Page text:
Fire safety should be at the top of the list of concerns for any property, so always choose a fire-resistant insulating material.

Some insulation can even protect against fires by slowing the spread of flames, which is the case for many mineral insulation materials.


Naturally, any type of insulation is good for the environment, because the less energy that’s required to heat a home, the better. Some insulation materials can still be more eco-friendly than others, however, mostly due to how they’re created and what happens to them once they’ve been used.

Materials such as glass mineral wool are often made with recycled materials (such as Knauf’s insulation solutions), making them ideal for the eco-conscious installer or homeowner. It’s also worth looking at how intensive the manufacturing process for the product is and whether it’s likely to have a high or low carbon footprint.

Resistance to pests

Whether it’s rodents or bugs, any type of pest can cause serious damage to a building’s structural integrity by burrowing into it – ditto with the effectiveness of an insulating material. To remove the risk, opt for an insulation material that’s pest-resistant.

Acoustic performance

While most homeowners are interested in thermal insulation, acoustic insulation, which is a type of soundproofing, is a priority for others. If you’re working on a project where reducing sound is a key concern for the customer, look for materials that offer some level of acoustic insulation, too.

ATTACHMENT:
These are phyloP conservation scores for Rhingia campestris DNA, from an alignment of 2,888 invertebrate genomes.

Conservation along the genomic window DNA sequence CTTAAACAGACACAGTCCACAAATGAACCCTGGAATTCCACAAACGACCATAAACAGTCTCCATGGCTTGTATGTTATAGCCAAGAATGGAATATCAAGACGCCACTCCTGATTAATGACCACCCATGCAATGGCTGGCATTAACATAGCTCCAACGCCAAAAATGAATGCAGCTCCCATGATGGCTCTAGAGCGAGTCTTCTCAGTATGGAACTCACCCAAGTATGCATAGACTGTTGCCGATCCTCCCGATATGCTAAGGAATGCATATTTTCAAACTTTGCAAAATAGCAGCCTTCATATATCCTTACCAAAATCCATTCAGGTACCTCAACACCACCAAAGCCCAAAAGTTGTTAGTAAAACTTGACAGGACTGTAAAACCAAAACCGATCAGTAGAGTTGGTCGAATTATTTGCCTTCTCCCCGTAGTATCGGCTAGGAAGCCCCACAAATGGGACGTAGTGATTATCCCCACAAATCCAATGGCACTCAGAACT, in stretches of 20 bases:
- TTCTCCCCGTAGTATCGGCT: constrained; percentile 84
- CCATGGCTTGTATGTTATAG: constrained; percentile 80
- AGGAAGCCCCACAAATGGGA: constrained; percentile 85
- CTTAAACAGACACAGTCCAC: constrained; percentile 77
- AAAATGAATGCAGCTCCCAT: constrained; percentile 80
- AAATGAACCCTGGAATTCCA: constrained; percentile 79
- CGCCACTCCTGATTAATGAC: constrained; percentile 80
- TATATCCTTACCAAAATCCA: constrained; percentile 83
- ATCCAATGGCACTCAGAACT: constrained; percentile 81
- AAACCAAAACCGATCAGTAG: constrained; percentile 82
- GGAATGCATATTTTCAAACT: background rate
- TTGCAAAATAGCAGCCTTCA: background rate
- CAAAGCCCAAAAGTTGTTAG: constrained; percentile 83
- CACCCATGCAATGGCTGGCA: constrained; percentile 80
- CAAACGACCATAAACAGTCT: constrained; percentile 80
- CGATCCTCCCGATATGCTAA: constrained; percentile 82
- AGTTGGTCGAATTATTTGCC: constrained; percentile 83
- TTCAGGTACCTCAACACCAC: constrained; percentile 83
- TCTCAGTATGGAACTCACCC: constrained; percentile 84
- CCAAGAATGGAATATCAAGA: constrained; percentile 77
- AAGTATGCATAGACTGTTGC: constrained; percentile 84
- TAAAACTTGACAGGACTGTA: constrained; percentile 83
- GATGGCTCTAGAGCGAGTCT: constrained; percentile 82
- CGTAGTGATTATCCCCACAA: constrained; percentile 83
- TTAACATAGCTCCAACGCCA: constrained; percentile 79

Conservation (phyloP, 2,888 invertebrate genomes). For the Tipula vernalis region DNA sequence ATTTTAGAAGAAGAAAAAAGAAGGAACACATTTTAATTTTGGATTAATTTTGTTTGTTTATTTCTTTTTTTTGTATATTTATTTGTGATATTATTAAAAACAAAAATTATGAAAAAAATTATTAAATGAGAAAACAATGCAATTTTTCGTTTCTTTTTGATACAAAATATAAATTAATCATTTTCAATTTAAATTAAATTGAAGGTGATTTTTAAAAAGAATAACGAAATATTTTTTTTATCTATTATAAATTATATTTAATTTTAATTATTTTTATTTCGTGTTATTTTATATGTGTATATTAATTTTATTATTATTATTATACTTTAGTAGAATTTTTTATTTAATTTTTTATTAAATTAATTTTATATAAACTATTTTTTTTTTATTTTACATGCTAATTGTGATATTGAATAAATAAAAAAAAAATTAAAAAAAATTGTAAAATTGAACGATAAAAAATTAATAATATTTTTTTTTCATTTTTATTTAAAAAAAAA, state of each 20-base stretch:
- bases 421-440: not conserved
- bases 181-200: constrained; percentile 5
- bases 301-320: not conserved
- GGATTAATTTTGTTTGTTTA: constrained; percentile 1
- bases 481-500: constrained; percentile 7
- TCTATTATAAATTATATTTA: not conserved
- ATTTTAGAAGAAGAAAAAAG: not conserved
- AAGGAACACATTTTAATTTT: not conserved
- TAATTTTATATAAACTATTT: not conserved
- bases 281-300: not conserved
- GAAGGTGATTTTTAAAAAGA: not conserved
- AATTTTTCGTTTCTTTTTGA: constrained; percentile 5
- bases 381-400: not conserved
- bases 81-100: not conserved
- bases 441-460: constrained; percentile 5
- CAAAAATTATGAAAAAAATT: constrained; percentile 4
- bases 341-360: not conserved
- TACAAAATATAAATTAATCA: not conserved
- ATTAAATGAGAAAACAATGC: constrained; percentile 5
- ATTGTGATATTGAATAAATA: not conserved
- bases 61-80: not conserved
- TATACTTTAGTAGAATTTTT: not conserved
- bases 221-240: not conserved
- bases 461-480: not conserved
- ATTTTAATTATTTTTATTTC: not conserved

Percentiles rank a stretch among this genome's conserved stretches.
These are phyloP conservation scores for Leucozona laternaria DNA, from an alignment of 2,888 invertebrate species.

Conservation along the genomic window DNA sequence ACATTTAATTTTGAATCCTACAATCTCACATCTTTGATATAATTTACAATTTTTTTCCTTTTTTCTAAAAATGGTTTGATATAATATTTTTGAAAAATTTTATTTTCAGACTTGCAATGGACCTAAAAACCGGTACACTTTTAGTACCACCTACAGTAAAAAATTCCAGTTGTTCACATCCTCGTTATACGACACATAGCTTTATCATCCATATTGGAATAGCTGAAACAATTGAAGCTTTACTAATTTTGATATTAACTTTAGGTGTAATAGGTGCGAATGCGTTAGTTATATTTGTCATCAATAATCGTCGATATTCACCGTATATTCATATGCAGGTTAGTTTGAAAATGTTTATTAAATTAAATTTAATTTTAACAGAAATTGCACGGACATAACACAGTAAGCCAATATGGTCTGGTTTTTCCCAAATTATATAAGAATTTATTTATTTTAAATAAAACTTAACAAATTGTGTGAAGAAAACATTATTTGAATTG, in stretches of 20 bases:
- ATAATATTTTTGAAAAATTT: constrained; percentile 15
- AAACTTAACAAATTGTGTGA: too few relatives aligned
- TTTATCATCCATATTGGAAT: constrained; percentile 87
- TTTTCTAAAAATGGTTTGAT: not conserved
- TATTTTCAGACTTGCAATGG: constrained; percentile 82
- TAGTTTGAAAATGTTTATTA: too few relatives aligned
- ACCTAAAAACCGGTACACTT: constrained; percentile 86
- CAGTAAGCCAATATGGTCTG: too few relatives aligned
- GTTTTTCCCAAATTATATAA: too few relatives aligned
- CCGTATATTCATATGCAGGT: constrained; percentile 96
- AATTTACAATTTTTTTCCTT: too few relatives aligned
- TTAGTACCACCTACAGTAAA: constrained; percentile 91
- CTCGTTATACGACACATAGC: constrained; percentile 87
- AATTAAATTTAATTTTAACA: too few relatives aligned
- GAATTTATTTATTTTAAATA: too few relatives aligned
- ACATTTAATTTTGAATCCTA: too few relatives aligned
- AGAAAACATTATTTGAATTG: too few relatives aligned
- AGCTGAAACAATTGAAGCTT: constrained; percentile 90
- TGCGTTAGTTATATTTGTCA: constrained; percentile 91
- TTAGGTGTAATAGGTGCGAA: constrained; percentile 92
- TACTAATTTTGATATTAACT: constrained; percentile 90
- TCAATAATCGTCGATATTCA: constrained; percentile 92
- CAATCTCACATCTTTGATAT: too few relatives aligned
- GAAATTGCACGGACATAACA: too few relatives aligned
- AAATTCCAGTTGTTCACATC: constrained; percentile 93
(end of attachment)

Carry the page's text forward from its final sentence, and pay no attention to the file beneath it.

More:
Good insulation should last decades before you have to replace it. The longer your insulation lasts, the better sell you have to your potential customers, who are seeking a lifespan that’s as long as possible.

Expert Advice and Insulation Supplies for Your Next Project

Need to source your next project’s materials? We’ve got you covered.

Here at SIG, we’re Europe’s leading provider of specialist insulation brands, with a comprehensive range of wall, floor, roof, acoustic, and soffit solutions, all at affordable prices.

Alongside support and specialist knowledge from our expert team, your new build or refurb project will benefit from some of the best products in the business, to ensure your property is insulated with highly effective materials and minimise the risk of dampness and condensation.

We’re experts on all things U-values, too, so if you need help calculating the U-value of a building element, we’ve got you covered.

Whether you’re in the market for glass mineral wool or multi-foil insulation, we have a huge range of solutions to suit you, as well as breather membranes and vapour control layers to ensure that damp and condensation needn’t be a concern.

Ready to level up your next insulation project?

See what’s on offer now.